Joseph Petcka, the defendant charged with beating a cat to death in Manhattan, was neither convicted or acquitted by the jury that heard his case. Instead, the jury “hung” on the charges against him.
As a former prosecutor in the Manhattan District Attorney’s Office and a criminal defense attorney, I can tell you that more often than not, prosecutors are unhappy with this outcome. For prosecutors, the side that has the burden of proof, it is a sign that at least one of the jurors believed the cases was not proven beyond a reasonable doubt. Whether it was one juror or eleven, the prosecution must now decided whether or not to bring all the witnesses back to testify again or cut the defendant a good deal to dispose of the matter. Depending on the type of case, the time, expense, or difficulty in re-trying it may be overwhelming.
For a defendant and his or her attorney, a hung jury is often looked at differently. Obviously, an acquittal is the final adjudication that is sought, but a hung jury re-affirms possible weaknesses in a prosecutor’s case and gives the defense significant insight into what to expect in the event there is a second trial. In a way, it may be a bargaining chip for the defense to seek a better deal compared to what was previously offered or to try to convince the prosecution to drop their case all together.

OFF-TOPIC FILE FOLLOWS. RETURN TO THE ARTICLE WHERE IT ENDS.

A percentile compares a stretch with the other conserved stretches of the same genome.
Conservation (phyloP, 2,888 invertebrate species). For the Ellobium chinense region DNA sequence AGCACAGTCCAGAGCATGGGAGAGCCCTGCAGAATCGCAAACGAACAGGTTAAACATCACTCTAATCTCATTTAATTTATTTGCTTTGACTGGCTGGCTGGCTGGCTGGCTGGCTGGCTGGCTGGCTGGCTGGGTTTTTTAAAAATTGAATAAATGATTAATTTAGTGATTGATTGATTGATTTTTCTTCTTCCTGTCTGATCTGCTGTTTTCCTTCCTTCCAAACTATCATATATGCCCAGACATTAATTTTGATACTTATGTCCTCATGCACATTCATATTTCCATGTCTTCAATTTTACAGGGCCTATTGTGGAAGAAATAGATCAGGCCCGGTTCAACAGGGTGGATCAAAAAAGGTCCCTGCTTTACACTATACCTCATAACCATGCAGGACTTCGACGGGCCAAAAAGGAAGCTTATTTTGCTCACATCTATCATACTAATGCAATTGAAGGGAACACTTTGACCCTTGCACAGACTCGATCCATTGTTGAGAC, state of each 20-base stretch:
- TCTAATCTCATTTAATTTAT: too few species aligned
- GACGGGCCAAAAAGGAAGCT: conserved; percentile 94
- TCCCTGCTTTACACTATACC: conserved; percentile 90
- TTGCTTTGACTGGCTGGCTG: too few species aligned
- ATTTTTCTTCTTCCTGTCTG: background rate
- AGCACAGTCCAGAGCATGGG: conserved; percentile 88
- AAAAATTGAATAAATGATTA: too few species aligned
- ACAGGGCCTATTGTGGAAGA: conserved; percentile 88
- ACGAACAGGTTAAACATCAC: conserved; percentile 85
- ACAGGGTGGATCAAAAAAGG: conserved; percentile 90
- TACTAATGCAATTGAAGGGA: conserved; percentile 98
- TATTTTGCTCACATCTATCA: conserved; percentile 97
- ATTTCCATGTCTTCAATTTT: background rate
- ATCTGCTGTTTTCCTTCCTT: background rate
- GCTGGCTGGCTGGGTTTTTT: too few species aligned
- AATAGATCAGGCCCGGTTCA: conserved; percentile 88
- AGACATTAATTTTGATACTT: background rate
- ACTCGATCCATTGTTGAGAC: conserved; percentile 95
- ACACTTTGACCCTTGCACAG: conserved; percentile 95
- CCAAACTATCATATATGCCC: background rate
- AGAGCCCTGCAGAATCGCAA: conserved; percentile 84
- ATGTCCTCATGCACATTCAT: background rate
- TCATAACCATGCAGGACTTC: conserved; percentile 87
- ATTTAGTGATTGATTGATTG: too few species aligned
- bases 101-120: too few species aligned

While it is hard to speculate what Joseph Petcka’s next step may be, each side needs to recognize the advantages and disadvantages of trying the case a second time. Unlike the unfortunate cat that was mangled, Mr. Petcka will “live” to fight another day.